Mehdi Huseynzade

Lieutenant Mehdi Huseynzade (Azerbaijani: Mehdi Hüseynzadə; Russian: Мехти Гусейнзаде; 22 December 1918, in Novxanı, Azerbaijan – 2 November 1944, in Vitovlje, Slovenia) was an Azerbaijani guerrilla and scout during World War II. He was posthumously awarded the title of Hero of the Soviet Union on 11 April 1957.

Mehdi Huseynzade
Mehdi Hənifə oğlu Hüseynzadə
Mehdi Huseynzade.jpg
Nickname(s)Михайло (Mikhailo)
Born(1918-12-22)22 December 1918
Novxanı, Baku Governorate, Azerbaijan Democratic Republic
Died16 November 1944(1944-11-16) (aged 25)
Vitovlje, Kingdom of Italy (now Slovenia)
Allegiance Soviet Union
Years of service1941–1944
Unit9th Corps of Yugoslav Partisans
Commands heldReconnaissance and sabotage group
Battles/warsBattle of Stalingrad
World War II in Yugoslavia
AwardsHero of the Soviet Union


Early yearsEdit

Mehdi Huseynzade was born on 22 December 1918 in the village of Novxanı in the Baku province of Azerbaijan Democratic Republic. Huseynzade graduated from the Baku Art School, then studied at the Leningrad Institute of Foreign Languages. After returning to Baku in 1940, Huseynzade continued his education at the Azerbaijan State Pedagogical University [1]

World War IIEdit

In August 1941, two months after Germany invaded the Soviet Union, Huseynzade was drafted into the Red Army. After graduating from the Tbilisi military infantry school in 1942, he was dispatched to the Soviet-German front line, where he commanded a mortar platoon during the Battle of Stalingrad.

Stamp of Azerbaijan, 2013

In August 1942, near the town of Kalach-na-Donu, Huseynzade was seriously wounded and captured by the Germans. He spent the 1.5 years in the German POW camps in Northern Italy and Yugoslavia. In the early 1944, along with two other Azerbaijani POWs, Javad Hakimli and Asad Gurbanov,[2] Huseynzade managed to escape and join the Yugoslav-Italian partisans guerilla corps.[3] During the same year, he became a commander of the special reconnaissance diversionary unit of the 9th Corps' Staff of the People's Liberation Army of Yugoslavia, where he got his battlename Mikhailo.[2]

Guerrilla MikhailoEdit

Plaque on building where Mehdi Huseynzade lived in Baku

In the middle of January 1944, Mikhailo with the fighters has grasped topographic maps of the opponent. Next month Mehdi in the form of the German officer has made way into German barracks and, having enclosed a mine to fire extinguishers, had blown up the central premise.[4]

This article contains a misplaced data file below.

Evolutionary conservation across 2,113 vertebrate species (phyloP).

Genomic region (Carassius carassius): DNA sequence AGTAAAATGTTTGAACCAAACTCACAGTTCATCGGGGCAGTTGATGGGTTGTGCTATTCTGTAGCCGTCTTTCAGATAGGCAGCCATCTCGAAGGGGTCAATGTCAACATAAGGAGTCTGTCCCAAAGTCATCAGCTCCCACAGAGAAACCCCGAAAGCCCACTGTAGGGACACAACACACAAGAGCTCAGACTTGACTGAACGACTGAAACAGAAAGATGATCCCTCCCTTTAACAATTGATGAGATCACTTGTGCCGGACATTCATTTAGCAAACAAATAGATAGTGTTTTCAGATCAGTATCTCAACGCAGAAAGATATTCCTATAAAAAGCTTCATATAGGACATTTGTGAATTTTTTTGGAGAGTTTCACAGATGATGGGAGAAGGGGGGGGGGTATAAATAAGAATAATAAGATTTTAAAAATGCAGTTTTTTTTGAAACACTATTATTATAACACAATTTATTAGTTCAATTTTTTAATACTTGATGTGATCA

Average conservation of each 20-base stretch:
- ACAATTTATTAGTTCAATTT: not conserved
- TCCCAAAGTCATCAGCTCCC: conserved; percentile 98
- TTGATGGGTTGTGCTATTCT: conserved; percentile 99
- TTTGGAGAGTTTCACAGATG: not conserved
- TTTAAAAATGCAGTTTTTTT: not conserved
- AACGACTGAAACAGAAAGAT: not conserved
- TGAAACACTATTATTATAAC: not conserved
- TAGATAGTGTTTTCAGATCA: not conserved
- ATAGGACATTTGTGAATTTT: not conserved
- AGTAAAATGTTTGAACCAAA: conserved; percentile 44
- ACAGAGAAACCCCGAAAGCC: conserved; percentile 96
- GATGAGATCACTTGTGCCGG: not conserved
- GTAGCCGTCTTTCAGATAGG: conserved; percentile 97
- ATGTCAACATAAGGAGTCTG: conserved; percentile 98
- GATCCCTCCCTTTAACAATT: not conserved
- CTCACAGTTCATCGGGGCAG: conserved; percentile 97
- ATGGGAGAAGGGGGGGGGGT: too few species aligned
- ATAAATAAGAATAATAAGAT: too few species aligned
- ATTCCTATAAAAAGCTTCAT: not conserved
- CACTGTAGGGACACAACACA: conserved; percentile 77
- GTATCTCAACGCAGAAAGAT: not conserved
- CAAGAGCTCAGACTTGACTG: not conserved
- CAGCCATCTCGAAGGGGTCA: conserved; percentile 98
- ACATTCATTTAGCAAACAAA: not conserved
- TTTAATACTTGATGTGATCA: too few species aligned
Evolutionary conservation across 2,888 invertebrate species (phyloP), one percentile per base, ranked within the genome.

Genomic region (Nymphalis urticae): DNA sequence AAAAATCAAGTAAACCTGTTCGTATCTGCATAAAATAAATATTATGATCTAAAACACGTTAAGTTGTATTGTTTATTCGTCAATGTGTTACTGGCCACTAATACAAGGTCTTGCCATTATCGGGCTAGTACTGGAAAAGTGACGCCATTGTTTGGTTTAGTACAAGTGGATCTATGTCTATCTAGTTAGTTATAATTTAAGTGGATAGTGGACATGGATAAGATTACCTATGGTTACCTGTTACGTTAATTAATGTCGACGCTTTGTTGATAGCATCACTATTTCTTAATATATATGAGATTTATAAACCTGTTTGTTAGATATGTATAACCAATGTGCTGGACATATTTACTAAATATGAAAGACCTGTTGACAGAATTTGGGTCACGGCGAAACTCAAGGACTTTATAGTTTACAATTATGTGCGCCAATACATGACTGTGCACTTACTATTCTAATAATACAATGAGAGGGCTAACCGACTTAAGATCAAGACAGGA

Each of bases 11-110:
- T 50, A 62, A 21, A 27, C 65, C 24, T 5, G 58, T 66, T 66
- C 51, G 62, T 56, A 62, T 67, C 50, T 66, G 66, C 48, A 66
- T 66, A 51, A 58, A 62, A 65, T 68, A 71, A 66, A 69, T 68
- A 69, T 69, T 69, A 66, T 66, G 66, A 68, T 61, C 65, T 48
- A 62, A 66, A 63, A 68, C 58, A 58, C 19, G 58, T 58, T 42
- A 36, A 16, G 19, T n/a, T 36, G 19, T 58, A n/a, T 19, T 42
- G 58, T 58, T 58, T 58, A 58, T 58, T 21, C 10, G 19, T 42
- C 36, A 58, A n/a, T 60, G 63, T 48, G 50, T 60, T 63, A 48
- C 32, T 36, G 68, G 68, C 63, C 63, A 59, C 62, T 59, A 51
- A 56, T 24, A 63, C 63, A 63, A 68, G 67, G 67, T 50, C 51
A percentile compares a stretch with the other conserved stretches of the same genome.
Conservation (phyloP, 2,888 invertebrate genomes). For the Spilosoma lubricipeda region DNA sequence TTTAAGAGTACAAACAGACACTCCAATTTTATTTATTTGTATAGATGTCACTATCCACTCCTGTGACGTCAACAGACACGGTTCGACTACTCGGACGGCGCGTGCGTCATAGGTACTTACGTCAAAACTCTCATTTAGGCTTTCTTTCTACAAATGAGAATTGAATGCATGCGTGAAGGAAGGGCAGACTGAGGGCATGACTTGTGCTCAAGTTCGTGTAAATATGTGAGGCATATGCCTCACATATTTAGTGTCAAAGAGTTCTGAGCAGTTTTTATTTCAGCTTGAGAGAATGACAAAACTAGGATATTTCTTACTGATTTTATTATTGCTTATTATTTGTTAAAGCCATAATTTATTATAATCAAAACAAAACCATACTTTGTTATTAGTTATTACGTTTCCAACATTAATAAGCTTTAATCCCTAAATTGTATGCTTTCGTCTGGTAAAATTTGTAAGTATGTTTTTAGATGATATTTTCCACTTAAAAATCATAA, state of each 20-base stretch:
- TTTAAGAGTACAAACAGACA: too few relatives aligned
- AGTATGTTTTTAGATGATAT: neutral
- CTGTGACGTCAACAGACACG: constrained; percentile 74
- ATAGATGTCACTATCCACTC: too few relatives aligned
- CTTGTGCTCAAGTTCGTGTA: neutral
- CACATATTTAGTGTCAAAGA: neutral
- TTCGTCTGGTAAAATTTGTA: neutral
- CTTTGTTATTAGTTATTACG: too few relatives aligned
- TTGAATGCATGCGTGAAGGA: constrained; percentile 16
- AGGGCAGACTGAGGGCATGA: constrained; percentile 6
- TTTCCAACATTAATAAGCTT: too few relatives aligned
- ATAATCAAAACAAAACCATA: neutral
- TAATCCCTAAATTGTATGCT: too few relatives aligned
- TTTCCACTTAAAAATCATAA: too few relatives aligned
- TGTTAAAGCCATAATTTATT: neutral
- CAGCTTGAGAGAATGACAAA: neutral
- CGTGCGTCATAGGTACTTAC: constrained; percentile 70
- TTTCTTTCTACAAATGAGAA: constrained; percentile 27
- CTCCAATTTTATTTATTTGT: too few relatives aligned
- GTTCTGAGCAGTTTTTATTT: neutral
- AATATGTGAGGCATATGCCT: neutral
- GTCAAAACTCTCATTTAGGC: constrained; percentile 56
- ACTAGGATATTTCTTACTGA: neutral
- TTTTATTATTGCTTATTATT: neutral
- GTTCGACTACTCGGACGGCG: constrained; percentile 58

On 2 April 1944, Huseynzade with another Azerbaijani guerrilla, Mirdamat Seidov, installed a delayed-action mine in the Villa Opicina cinema near Trieste. The explosion killed 80 and wounded 260 Germans, of which 40 died later in hospital. At the end of April 1944, Huseynzade, Hans Fritz and Ali Tagiyev blew up a bridge near the Postojna railway station, which led to a 24-car train crash. In May, Huseynzade and Seidov blew up a casino at Trieste, where 150 German officers died and 350 were wounded. Growing concerned about these attacks, Germans set a reward of 400,000 Italian liras for killing Huseynzade.[1]


On 2 November 1944, returning from a successfully executed mission to destroy a German ammunition depot, Mikhailo stumbled upon a German ambush near the town of Vitovlje, Slovenia. After an unequal scramble with German forces, killing 25 of them, Huseynzade ran out of bullets and used the last one to kill himself.[citation needed]

Awards and honorsEdit

His life and heroism during World War II was described in Imran Gasimov's book On Distant Shores ("Uzaq sahillərdə"), and the movie made in Soviet years by Azerbaijanfilm movie studio. A football stadium in Sumgayit was named after him. Monuments in his honour have been erected in Baku, as well as in his hometown of Novkhany, Azerbaijan, and near Nova Gorica, Slovenia.


Mehdi Husein-Zade had two sisters — Bikya Khanum and Huriet. Nephew Agshin Alizadeh became well-known Soviet and Azerbaijani composer, People's Artist of Azerbaijan.


  1. ^ a b Гусейн-заде Мехти Ганифа оглы - Герой Советского Союза (in Russian)
  2. ^ a b Abasquliyeva, Eleonora (Jan 10, 2009). Герой с дальних берегов. Gazeta Azerbaijanskie Izvestia (in Russian).
  3. ^ Agayev, Emil (1987). Baku: A Guide. Raduga.
  4. ^ Институт марксизма-ленинизма (1960). История Великой Отечественной войны Советского Союза, 1941-1945. Vol. 2. Moscow: Voenizdat. p. 495.

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